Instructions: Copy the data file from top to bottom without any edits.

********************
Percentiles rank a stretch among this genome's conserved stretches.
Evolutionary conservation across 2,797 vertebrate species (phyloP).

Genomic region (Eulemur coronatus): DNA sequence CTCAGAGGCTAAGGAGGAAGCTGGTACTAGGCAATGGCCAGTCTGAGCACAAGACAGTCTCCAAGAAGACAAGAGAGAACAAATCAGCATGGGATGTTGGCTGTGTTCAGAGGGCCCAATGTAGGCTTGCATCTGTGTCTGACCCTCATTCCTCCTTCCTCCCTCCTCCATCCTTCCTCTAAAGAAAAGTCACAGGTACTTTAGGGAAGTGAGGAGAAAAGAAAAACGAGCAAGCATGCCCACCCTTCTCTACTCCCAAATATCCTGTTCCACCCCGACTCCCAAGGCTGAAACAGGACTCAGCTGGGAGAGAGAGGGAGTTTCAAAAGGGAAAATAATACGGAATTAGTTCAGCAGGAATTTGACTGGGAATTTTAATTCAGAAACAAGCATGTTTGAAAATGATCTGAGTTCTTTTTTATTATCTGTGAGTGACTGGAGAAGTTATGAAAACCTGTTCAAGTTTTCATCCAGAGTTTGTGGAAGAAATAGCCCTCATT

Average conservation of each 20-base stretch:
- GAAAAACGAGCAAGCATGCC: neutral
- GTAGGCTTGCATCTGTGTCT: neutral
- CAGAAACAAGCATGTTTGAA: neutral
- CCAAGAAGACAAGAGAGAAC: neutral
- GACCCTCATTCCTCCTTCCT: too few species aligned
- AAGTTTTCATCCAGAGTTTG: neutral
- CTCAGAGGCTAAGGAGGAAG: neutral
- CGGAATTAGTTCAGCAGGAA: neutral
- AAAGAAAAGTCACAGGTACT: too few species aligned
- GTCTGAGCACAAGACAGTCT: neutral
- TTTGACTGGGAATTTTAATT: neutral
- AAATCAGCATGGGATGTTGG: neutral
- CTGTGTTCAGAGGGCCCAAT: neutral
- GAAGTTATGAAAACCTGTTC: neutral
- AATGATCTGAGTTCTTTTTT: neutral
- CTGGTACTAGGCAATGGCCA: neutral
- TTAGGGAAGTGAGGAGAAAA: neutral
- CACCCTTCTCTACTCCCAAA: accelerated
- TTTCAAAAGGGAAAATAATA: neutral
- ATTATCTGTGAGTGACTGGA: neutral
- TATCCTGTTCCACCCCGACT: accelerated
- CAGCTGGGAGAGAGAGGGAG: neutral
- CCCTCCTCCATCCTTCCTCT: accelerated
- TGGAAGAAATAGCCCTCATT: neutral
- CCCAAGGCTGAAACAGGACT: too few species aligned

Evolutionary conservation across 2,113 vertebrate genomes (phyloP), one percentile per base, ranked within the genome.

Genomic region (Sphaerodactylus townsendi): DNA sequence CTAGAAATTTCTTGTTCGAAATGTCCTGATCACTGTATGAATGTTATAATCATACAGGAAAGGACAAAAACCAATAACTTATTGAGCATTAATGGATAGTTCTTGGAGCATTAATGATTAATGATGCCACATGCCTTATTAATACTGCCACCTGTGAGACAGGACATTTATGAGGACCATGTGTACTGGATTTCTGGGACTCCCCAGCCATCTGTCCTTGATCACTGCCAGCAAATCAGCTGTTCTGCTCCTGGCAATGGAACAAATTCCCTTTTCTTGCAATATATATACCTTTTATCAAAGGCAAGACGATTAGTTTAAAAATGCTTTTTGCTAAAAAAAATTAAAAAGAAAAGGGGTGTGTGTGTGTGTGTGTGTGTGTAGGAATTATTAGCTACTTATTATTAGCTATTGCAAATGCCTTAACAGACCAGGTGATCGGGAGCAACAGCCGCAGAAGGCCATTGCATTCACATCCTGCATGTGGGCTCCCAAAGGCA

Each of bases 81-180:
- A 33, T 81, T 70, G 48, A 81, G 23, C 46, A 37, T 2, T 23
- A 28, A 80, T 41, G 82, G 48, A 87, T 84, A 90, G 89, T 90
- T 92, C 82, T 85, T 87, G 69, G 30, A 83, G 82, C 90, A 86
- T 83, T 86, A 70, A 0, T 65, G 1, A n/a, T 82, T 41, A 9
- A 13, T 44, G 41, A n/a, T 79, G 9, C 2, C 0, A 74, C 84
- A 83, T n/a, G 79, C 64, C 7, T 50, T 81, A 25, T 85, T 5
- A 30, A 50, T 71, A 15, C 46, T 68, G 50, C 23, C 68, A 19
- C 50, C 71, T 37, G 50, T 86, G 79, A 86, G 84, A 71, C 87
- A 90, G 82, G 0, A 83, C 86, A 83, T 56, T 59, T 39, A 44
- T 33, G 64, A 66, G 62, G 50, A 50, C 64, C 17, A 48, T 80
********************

Percentiles rank a stretch among this genome's conserved stretches.
Evolutionary conservation across 2,797 vertebrate species (phyloP).

Genomic region (Eulemur coronatus): DNA sequence CTCAGAGGCTAAGGAGGAAGCTGGTACTAGGCAATGGCCAGTCTGAGCACAAGACAGTCTCCAAGAAGACAAGAGAGAACAAATCAGCATGGGATGTTGGCTGTGTTCAGAGGGCCCAATGTAGGCTTGCATCTGTGTCTGACCCTCATTCCTCCTTCCTCCCTCCTCCATCCTTCCTCTAAAGAAAAGTCACAGGTACTTTAGGGAAGTGAGGAGAAAAGAAAAACGAGCAAGCATGCCCACCCTTCTCTACTCCCAAATATCCTGTTCCACCCCGACTCCCAAGGCTGAAACAGGACTCAGCTGGGAGAGAGAGGGAGTTTCAAAAGGGAAAATAATACGGAATTAGTTCAGCAGGAATTTGACTGGGAATTTTAATTCAGAAACAAGCATGTTTGAAAATGATCTGAGTTCTTTTTTATTATCTGTGAGTGACTGGAGAAGTTATGAAAACCTGTTCAAGTTTTCATCCAGAGTTTGTGGAAGAAATAGCCCTCATT

Average conservation of each 20-base stretch:
- GAAAAACGAGCAAGCATGCC: neutral
- GTAGGCTTGCATCTGTGTCT: neutral
- CAGAAACAAGCATGTTTGAA: neutral
- CCAAGAAGACAAGAGAGAAC: neutral
- GACCCTCATTCCTCCTTCCT: too few species aligned
- AAGTTTTCATCCAGAGTTTG: neutral
- CTCAGAGGCTAAGGAGGAAG: neutral
- CGGAATTAGTTCAGCAGGAA: neutral
- AAAGAAAAGTCACAGGTACT: too few species aligned
- GTCTGAGCACAAGACAGTCT: neutral
- TTTGACTGGGAATTTTAATT: neutral
- AAATCAGCATGGGATGTTGG: neutral
- CTGTGTTCAGAGGGCCCAAT: neutral
- GAAGTTATGAAAACCTGTTC: neutral
- AATGATCTGAGTTCTTTTTT: neutral
- CTGGTACTAGGCAATGGCCA: neutral
- TTAGGGAAGTGAGGAGAAAA: neutral
- CACCCTTCTCTACTCCCAAA: accelerated
- TTTCAAAAGGGAAAATAATA: neutral
- ATTATCTGTGAGTGACTGGA: neutral
- TATCCTGTTCCACCCCGACT: accelerated
- CAGCTGGGAGAGAGAGGGAG: neutral
- CCCTCCTCCATCCTTCCTCT: accelerated
- TGGAAGAAATAGCCCTCATT: neutral
- CCCAAGGCTGAAACAGGACT: too few species aligned

Evolutionary conservation across 2,113 vertebrate genomes (phyloP), one percentile per base, ranked within the genome.

Genomic region (Sphaerodactylus townsendi): DNA sequence CTAGAAATTTCTTGTTCGAAATGTCCTGATCACTGTATGAATGTTATAATCATACAGGAAAGGACAAAAACCAATAACTTATTGAGCATTAATGGATAGTTCTTGGAGCATTAATGATTAATGATGCCACATGCCTTATTAATACTGCCACCTGTGAGACAGGACATTTATGAGGACCATGTGTACTGGATTTCTGGGACTCCCCAGCCATCTGTCCTTGATCACTGCCAGCAAATCAGCTGTTCTGCTCCTGGCAATGGAACAAATTCCCTTTTCTTGCAATATATATACCTTTTATCAAAGGCAAGACGATTAGTTTAAAAATGCTTTTTGCTAAAAAAAATTAAAAAGAAAAGGGGTGTGTGTGTGTGTGTGTGTGTGTAGGAATTATTAGCTACTTATTATTAGCTATTGCAAATGCCTTAACAGACCAGGTGATCGGGAGCAACAGCCGCAGAAGGCCATTGCATTCACATCCTGCATGTGGGCTCCCAAAGGCA

Each of bases 81-180:
- A 33, T 81, T 70, G 48, A 81, G 23, C 46, A 37, T 2, T 23
- A 28, A 80, T 41, G 82, G 48, A 87, T 84, A 90, G 89, T 90
- T 92, C 82, T 85, T 87, G 69, G 30, A 83, G 82, C 90, A 86
- T 83, T 86, A 70, A 0, T 65, G 1, A n/a, T 82, T 41, A 9
- A 13, T 44, G 41, A n/a, T 79, G 9, C 2, C 0, A 74, C 84
- A 83, T n/a, G 79, C 64, C 7, T 50, T 81, A 25, T 85, T 5
- A 30, A 50, T 71, A 15, C 46, T 68, G 50, C 23, C 68, A 19
- C 50, C 71, T 37, G 50, T 86, G 79, A 86, G 84, A 71, C 87
- A 90, G 82, G 0, A 83, C 86, A 83, T 56, T 59, T 39, A 44
- T 33, G 64, A 66, G 62, G 50, A 50, C 64, C 17, A 48, T 80